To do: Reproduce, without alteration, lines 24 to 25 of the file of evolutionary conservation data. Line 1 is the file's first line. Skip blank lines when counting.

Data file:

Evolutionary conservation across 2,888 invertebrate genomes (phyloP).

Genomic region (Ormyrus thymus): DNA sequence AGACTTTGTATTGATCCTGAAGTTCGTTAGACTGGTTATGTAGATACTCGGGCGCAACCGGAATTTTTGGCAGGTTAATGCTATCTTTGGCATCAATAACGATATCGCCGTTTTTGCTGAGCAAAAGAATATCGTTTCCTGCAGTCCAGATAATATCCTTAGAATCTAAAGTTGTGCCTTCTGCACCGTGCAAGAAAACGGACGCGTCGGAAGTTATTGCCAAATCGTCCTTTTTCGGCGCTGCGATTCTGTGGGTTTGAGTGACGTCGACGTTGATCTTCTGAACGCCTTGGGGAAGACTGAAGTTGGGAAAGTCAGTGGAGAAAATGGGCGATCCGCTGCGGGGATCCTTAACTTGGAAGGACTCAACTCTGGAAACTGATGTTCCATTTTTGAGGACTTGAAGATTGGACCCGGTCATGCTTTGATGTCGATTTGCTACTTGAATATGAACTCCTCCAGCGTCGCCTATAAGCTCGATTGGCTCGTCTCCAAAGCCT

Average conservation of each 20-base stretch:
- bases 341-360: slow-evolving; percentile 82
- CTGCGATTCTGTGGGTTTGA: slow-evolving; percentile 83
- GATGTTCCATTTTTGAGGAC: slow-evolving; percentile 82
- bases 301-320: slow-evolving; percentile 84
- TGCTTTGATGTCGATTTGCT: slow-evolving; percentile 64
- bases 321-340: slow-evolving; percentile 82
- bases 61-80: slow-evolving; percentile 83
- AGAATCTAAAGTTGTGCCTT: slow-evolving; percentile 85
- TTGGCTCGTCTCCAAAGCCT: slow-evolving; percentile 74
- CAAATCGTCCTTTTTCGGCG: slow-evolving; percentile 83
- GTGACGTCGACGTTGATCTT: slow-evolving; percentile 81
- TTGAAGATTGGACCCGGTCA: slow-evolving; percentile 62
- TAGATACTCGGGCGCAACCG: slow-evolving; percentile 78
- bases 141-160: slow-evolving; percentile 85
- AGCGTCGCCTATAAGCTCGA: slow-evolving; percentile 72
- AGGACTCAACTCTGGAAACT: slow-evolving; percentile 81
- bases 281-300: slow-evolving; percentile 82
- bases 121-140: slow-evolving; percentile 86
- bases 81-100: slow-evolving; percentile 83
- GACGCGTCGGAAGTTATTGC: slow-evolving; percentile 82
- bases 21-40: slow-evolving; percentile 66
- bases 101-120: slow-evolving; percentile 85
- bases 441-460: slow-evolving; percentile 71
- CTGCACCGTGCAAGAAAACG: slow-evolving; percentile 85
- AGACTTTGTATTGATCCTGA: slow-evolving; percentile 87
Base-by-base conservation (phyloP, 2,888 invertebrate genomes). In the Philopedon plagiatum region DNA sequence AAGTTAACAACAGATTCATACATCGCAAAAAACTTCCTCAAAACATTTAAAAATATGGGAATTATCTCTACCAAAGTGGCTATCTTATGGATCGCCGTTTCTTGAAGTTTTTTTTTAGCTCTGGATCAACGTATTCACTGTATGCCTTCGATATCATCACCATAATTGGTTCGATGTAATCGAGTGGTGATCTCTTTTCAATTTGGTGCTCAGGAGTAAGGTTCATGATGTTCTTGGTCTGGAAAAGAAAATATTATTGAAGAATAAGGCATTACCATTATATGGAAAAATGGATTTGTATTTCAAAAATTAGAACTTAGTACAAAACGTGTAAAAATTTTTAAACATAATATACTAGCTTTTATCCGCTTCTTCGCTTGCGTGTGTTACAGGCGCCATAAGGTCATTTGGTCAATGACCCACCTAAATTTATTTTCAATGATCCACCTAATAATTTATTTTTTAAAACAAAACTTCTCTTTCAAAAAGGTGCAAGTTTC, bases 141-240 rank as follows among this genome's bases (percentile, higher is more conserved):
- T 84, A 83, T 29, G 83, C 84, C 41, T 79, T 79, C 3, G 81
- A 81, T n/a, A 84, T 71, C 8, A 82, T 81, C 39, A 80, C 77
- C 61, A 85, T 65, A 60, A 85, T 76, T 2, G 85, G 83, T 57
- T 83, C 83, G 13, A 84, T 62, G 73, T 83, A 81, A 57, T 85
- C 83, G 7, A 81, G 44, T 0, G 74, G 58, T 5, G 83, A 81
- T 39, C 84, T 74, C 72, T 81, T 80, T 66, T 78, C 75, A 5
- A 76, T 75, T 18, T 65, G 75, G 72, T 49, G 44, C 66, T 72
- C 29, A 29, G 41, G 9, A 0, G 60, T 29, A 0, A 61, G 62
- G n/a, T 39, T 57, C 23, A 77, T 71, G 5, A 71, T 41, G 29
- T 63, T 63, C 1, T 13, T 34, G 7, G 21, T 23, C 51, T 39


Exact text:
- bases 21-40: slow-evolving; percentile 66
- bases 101-120: slow-evolving; percentile 85